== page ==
Ash Princess (Ash Princess Trilogy #1) by Laura Sebastian
Theodosia was six when her country was invaded and her mother, the Fire Queen, was murdered before her eyes. On that day, the Kaiser took Theodosia’s family, her land, and her name. Theo was crowned Ash Princess—a title of shame to bear in her new life as a prisoner.
For ten years Theo has been a captive in her own palace. She’s endured the relentless abuse and ridicule of the Kaiser and his court. She is powerless, surviving in her new world only by burying the girl she was deep inside.
Then, one night, the Kaiser forces her to do the unthinkable. With blood on her hands and all hope of reclaiming her throne lost, she realizes that surviving is no longer enough. But she does have a weapon: her mind is sharper than any sword. And power isn’t always won on the battlefield.
For ten years, the Ash Princess has seen her land pillaged and her people enslaved. That all ends here.
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This is one that’s been on my TBR for a while now, and I’m so glad I finally dove in. First of all, that cover though…! It’s gorgeous and detailed and ominous, and sets the stage very well for the story that follows once you crack the cover. The setting was new, and I thoroughly enjoyed it. I’ve read quite a few “princess of ruined country must stand up against the evil conqueror” stories, but never have I read one where the princess has been a captive of the conqueror. And not just a captive, but a surviving captive.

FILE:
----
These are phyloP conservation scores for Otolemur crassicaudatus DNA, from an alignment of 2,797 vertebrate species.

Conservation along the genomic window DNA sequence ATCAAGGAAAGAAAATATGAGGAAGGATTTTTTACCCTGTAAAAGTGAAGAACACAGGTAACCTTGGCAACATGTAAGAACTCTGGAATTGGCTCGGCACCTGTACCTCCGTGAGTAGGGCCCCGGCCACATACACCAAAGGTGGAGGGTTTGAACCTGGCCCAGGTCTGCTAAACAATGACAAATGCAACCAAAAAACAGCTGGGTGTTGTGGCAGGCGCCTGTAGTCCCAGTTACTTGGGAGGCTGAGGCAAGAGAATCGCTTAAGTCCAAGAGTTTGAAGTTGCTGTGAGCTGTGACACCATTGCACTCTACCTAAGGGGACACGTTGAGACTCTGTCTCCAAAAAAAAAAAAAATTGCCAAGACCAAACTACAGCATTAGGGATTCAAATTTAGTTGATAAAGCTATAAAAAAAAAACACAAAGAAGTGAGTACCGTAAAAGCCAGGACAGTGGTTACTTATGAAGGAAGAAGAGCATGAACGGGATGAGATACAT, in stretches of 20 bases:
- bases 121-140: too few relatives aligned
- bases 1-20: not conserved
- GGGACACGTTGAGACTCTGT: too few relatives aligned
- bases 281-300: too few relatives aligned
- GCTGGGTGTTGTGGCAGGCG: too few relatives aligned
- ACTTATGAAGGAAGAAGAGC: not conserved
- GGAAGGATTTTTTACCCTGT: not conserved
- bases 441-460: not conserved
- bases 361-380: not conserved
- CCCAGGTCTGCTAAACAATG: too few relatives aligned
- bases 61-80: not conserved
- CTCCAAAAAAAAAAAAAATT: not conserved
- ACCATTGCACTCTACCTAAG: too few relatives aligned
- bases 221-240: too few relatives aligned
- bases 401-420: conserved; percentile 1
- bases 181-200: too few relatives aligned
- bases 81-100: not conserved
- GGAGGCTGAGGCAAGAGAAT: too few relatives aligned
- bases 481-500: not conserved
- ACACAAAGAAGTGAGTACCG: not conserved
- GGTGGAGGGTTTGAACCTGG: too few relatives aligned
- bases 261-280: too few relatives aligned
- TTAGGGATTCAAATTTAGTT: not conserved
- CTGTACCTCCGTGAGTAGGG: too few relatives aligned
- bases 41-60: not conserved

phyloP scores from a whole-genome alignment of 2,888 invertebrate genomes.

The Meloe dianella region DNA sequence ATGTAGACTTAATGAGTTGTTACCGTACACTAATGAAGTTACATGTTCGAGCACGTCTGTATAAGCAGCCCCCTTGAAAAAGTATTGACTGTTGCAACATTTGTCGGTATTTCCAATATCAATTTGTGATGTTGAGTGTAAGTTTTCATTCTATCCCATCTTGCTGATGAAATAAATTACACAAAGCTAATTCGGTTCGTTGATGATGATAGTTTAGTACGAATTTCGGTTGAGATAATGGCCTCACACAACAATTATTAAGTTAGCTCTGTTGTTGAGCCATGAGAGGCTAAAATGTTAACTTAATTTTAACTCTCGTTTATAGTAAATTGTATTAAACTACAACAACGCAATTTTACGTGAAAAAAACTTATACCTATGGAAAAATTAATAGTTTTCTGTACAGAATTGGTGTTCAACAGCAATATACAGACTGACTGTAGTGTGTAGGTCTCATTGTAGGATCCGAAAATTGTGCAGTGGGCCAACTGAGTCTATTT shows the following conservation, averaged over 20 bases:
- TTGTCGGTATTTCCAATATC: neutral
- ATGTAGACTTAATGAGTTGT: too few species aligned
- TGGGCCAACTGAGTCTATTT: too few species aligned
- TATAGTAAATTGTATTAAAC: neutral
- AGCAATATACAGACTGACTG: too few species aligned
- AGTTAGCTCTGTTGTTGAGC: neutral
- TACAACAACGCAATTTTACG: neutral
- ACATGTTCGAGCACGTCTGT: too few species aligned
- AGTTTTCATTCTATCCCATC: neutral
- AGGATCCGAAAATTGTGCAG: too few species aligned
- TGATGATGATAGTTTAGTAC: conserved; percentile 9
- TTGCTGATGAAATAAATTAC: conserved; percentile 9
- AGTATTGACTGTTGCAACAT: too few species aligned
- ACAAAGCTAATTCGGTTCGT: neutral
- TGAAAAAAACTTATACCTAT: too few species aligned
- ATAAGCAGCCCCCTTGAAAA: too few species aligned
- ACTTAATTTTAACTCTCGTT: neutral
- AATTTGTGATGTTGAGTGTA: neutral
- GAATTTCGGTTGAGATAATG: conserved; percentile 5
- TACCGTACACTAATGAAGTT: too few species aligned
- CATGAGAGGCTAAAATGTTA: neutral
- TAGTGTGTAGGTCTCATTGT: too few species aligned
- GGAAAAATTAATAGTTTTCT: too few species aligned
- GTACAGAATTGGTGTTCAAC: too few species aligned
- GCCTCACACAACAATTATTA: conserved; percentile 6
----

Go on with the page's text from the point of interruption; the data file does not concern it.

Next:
“You’re a lamb in the lion’s den, child. You’re surviving. Isn’t that enough?”
Ah, but Thora/Theo/Theodosia (I did enjoy the multiple names/faces that Theo used to get through her captivity) soon learns that surviving isn’t enough.
Laura Sebastian’s world-building was very well done, too. The plot dives right in, but the backstories and explanations are clever enough that they don’t feel forced. Theo interacting with Cress sets up the backstory for Theo’s loss and captivity. A mention of language brings about the laws laid down by the ruling Kaiser. It’s all very smoothly done and introduces you to the Ash Princess’ world without feeling like you’re missing details.
Perhaps the one overplayed theme is the love triangle. Theo falls for Soren but has someone from her past reemerge, and, oh dear, who is the right one to follow? And in the meantime, Theo’s best friend gets jealous over one half of Theo’s loves. There were some enjoyable points to the romance, but toward the end, the pull between the two men just felt a little… tired I guess. I’m definitely interested in seeing who she’ll eventually settle for since there are pros and cons to both suitors, so we’ll see how that shakes out in Lady Smoke when it comes out this year.